Great leaders utilise great inner resources. #Connection #SituationalAwareness

Developing as a leader takes time. Leaders are indeed made not born.  Individuals have throughout history been born to lead, but the question remains, was he or she any good at it?

When I first studied workplace management I examined different motivational theories including Maslow’s Hierarchy of Needs which I came across again when studying counselling and community service. And at the top of this five tier model of human needs is self-actualization— achieving one’s full potential. This is something great leaders aspire to reach.

Today there’s lots of research conducted on leadership and we know great leaders inspire and motivate individuals and teams. We also know if individuals are motivated and enthusiastic about their work they are happier and more productive. So how can leaders become great at what they do?

There’s clear correlations with leaders and centeredness (self-confidence, well-balanced, stable). The ability to be fully present in their position as a leader is always clearly understood. This means utilising self-determining skills like:

  • Being able to manage stress – self-care and self-management awareness
  • Emotional self-awareness – understanding their emotions and where they come from
  • Having positive self-regard – realistic positive regard for themselves
  • Being optimistic – resilient when faced with challenges
  • Being flexible – adapting to change without resistance
  • Being autonomous – self-governing in following their passion and cause

The above is only the first group of skills required to be a great leader. Today great leaders utilise connective skills too. Most professionals in the field of healthcare, social work or support services will use most of these skills in their daily interactions with clients to ensure they provide effective best practice. And perhaps the business sector and other industry sectors should begin to understand the benefits of skills like these:

  • Empathy – understanding the needs and desires of others
  • Humility – being humble
  • Vitality – showing energy and enthusiasm
  • Commonality– sharing a sense of connection with activities to undertake
  • Active listening and micro skills – minimal encouragers, paraphrasing, reflection of feeling
  • Encouraging development – both personal growth and skills based growth
  • Understanding diversity and culture – supportive of others and their individual beliefs and values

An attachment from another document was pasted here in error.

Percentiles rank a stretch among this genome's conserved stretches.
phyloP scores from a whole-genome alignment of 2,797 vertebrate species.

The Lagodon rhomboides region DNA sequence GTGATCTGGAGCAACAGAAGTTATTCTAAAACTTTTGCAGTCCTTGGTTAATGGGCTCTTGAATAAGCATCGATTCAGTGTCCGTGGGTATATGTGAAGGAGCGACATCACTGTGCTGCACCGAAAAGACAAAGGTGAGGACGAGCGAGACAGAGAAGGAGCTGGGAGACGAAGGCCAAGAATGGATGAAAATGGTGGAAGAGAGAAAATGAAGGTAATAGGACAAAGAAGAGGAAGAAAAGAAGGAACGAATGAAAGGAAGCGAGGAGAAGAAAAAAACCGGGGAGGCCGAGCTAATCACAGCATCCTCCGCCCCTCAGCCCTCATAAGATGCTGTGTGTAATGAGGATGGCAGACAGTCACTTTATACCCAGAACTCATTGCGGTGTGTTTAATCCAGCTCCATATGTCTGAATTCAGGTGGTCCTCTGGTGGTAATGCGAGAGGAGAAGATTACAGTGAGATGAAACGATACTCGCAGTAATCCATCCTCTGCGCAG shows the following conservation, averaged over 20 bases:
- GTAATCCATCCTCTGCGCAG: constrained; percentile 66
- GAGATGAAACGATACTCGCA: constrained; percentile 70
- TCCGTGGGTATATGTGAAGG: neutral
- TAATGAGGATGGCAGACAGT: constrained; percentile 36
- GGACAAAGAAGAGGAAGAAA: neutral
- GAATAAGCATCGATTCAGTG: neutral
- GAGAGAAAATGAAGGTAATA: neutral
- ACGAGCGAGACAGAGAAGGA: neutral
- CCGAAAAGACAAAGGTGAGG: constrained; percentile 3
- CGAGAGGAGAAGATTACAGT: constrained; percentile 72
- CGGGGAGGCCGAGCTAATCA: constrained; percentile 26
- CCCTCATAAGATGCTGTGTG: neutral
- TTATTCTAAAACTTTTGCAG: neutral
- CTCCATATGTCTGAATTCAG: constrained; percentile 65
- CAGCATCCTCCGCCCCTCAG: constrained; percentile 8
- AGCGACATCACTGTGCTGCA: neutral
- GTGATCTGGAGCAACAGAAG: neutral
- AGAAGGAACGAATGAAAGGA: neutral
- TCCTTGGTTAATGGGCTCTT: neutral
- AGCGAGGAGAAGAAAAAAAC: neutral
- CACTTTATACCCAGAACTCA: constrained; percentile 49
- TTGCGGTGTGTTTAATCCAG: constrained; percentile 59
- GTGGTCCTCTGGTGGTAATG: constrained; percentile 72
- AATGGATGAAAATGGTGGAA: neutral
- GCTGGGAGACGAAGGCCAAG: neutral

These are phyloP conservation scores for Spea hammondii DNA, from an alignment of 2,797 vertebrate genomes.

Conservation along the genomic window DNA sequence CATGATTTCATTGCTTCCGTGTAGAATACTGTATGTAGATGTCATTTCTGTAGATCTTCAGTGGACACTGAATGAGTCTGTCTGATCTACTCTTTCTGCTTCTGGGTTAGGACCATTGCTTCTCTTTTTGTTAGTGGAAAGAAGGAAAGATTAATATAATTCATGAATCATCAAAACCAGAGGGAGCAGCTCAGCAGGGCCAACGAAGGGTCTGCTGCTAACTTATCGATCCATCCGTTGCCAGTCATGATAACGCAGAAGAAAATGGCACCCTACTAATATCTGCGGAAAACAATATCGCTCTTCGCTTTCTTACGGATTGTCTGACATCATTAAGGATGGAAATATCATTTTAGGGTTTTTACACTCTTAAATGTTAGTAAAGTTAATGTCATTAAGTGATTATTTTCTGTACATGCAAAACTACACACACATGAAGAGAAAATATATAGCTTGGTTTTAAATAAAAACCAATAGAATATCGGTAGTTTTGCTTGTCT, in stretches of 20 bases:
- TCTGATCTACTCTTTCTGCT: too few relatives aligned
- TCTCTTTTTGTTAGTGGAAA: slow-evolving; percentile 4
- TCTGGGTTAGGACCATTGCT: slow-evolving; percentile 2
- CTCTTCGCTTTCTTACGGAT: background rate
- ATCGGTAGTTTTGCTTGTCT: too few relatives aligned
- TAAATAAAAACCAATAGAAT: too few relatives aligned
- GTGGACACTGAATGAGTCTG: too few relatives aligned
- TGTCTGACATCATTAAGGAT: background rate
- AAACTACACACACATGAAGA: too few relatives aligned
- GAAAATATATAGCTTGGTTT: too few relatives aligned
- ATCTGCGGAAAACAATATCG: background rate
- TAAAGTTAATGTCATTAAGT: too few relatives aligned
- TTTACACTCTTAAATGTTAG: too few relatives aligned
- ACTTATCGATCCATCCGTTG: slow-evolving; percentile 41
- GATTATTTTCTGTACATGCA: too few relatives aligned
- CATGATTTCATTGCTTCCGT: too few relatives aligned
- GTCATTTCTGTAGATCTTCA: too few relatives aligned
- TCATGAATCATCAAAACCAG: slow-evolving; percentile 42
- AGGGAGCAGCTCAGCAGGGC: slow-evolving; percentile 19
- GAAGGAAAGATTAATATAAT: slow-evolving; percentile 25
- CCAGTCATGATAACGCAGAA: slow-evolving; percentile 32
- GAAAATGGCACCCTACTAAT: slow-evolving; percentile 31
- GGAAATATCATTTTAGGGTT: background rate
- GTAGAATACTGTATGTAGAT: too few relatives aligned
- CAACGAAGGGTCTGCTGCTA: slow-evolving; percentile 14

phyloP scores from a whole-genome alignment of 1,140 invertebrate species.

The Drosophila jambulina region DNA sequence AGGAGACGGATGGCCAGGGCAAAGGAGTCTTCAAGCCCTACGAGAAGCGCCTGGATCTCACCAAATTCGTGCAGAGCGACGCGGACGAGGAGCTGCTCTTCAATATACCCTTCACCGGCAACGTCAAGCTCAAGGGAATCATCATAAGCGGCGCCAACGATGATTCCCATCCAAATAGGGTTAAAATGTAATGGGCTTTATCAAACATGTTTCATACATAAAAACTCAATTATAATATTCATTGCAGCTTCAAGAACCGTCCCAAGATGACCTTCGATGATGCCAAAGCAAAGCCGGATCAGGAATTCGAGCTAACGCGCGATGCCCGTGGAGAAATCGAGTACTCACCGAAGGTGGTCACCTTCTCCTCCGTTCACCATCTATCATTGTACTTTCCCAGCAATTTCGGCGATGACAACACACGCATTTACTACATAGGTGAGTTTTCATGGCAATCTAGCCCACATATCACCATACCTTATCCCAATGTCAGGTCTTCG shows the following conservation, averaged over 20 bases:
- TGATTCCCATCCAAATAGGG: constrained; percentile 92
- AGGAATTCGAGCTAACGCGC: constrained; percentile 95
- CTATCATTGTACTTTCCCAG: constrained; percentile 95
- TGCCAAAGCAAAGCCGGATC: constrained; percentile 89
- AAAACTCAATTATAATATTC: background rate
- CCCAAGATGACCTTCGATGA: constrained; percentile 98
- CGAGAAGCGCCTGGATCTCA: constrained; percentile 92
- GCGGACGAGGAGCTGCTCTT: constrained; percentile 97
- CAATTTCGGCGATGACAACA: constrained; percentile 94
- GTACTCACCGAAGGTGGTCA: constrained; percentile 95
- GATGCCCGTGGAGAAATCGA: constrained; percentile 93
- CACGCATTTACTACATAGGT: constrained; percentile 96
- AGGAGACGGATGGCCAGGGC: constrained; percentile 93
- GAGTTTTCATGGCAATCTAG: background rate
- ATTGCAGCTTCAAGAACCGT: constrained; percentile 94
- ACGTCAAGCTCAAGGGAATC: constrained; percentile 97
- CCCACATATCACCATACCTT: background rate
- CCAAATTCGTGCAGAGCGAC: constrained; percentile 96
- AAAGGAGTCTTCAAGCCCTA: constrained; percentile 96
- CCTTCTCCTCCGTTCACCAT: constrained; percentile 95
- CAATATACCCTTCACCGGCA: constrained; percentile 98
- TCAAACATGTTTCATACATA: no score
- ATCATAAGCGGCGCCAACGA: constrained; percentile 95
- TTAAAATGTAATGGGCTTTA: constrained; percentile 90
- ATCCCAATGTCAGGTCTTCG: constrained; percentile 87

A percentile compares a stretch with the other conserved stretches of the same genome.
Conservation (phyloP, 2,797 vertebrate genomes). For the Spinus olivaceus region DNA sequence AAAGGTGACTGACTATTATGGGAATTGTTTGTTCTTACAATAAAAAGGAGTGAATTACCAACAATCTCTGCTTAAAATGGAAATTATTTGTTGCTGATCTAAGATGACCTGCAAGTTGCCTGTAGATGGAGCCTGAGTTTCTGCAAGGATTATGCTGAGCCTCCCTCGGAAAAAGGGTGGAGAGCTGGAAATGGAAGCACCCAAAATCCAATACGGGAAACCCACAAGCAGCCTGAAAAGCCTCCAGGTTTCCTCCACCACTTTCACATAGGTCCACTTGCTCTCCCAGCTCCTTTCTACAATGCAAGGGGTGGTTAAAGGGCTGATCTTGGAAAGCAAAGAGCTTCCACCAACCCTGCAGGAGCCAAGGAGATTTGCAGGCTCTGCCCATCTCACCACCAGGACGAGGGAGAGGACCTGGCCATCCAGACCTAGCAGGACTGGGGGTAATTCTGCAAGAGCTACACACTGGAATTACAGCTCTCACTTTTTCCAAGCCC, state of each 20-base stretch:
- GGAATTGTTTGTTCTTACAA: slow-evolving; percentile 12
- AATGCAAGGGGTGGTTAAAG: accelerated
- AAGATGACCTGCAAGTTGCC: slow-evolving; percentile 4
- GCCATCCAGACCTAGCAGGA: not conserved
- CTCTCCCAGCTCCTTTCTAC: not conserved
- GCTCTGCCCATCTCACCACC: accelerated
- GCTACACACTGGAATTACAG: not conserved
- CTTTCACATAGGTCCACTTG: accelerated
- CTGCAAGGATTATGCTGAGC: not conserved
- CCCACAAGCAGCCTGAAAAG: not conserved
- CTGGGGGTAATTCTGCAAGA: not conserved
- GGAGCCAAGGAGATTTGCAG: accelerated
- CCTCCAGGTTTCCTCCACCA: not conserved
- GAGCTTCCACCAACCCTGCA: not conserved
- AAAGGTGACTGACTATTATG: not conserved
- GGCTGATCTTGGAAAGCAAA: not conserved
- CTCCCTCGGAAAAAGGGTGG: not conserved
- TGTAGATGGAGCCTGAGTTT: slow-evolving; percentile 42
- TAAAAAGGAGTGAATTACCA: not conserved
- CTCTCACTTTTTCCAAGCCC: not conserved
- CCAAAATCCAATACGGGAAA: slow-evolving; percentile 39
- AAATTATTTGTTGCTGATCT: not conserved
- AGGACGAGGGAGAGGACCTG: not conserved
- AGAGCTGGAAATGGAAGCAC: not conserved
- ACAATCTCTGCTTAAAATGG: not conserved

So do you think you have all that covered? Good. Then let’s move on to the next important group of leadership skills.  Situational awareness skills. Fostering a supportive environment that is balanced and fair. Great leaders are invested in demonstrating skills like these:

  • Openness – creatively receptive and innovation focused
  • Shared group or organisational success orientation – interested and supportive of shared goals
  • Responsible and accountable – in either success or failure
  • Work life balance – understanding the need for life outside the work environment
  • Talk, walk and follow through – word and action-oriented results
  • Gratefulness – provide recognition and praise to the efforts of others

Okay, so now we have thought about self, connection and situational awareness what about the leading part? What about actual leadership positioning? This is something a great leader will find him or herself confronted with.  What do you think are the skills required for leadership positioning?

  • Vision – A great leader clearly sees what can be achieved
  • Focus – driven by achieving outcomes
  • Direction – understands achievable expectations
  • Empowerment – Encouraging others to participate in reaching their true potential
  • Collaboration – networking for cluster success
  • Community Awareness and patronage – the ability to support others in the wider community

There are a lot of different ideas and studies on what makes great leadership. Some studies have found many of the above skills to be necessary and other include even more skills. But I’ve found when leading a team it’s important to understand yourself, your ability to communicate and connect with others, be situationally aware and understand your position as a leader.  Because I do believe great leaders utilise all of the above skills.

So until next time… “Be brave and bold in your chosen field of creativity. And never be afraid to explore new techniques

 

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